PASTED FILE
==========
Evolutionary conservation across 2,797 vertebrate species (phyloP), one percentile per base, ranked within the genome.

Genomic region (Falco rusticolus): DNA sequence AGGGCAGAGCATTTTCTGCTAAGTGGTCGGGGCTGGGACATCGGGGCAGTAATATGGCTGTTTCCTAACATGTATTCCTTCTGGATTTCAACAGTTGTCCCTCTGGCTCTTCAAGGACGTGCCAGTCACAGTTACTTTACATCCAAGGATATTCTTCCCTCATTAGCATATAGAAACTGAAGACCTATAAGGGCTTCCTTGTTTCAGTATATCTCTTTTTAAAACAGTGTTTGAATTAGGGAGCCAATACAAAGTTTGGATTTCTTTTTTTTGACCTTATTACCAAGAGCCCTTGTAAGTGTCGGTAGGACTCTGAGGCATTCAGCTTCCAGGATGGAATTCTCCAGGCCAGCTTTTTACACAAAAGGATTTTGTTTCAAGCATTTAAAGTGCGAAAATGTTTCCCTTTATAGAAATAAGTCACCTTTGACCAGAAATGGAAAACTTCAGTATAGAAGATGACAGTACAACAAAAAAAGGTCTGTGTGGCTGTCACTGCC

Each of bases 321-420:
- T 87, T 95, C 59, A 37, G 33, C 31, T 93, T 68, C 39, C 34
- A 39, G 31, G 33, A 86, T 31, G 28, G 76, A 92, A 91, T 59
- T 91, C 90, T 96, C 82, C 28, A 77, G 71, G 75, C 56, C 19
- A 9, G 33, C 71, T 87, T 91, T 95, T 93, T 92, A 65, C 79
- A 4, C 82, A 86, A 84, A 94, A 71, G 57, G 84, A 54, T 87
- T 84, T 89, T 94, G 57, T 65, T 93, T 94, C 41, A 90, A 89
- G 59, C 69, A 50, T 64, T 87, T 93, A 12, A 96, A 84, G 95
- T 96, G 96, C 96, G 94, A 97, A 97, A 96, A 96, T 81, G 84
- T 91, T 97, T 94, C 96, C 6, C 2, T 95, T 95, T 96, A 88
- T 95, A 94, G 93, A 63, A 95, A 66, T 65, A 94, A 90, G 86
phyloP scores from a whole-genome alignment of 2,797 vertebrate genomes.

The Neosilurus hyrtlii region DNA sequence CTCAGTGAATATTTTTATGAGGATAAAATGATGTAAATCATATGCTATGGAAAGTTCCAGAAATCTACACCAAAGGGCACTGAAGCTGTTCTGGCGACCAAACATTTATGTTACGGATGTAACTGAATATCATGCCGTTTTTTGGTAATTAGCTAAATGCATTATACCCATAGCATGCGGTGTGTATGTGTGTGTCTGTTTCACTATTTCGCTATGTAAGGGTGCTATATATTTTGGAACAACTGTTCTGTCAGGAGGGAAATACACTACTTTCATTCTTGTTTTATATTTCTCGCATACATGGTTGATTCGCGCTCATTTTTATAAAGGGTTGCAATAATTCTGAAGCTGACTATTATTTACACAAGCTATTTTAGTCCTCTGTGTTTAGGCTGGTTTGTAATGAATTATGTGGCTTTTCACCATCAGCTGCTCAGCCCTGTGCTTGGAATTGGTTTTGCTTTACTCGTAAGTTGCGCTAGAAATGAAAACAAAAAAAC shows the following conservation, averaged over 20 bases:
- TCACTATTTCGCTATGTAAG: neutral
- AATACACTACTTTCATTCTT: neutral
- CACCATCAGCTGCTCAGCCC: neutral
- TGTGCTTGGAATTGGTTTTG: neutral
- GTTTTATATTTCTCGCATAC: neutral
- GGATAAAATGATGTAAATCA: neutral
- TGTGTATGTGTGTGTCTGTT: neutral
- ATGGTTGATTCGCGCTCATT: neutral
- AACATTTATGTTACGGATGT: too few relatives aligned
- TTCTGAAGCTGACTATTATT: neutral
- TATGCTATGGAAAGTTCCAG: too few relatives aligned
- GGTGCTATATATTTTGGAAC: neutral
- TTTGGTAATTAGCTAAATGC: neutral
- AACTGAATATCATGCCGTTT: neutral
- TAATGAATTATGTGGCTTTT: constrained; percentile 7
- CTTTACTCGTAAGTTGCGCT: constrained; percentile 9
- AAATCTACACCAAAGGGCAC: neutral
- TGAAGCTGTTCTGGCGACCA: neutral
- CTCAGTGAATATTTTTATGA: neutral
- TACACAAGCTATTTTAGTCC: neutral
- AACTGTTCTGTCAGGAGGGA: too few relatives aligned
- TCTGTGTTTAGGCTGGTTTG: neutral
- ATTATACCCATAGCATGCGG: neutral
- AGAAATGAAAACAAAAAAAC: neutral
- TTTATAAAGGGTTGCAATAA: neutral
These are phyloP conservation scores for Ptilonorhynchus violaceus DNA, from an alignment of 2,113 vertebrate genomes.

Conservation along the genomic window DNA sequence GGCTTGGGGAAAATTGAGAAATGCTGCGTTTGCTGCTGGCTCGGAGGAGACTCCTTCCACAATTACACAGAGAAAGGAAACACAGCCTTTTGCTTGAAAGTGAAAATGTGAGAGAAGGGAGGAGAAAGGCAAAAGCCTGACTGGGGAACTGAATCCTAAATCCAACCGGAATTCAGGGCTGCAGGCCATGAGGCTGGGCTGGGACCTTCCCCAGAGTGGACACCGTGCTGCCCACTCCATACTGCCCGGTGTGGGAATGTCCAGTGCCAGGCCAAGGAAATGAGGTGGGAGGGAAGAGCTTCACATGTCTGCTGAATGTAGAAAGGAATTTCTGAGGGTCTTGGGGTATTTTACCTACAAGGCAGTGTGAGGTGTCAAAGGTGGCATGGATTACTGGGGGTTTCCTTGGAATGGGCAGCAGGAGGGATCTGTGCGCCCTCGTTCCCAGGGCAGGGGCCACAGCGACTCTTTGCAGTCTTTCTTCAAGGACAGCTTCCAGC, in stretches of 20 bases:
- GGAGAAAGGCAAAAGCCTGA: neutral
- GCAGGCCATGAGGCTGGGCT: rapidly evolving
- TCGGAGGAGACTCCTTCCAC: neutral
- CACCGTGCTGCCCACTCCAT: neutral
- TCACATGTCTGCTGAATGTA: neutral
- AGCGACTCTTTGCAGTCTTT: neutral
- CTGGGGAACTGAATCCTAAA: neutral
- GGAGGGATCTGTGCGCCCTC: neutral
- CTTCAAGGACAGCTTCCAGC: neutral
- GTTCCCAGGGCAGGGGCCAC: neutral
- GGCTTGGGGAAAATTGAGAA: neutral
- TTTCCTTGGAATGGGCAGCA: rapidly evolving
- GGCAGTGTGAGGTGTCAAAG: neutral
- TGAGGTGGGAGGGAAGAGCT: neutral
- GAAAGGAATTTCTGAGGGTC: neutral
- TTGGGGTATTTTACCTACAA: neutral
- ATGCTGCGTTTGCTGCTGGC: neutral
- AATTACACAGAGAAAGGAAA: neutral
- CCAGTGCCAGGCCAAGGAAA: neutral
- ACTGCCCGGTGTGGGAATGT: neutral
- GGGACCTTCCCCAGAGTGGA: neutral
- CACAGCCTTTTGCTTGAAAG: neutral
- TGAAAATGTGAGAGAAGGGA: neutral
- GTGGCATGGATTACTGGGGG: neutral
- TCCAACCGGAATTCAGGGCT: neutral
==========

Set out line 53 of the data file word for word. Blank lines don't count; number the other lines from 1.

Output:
- GGCTTGGGGAAAATTGAGAA: neutral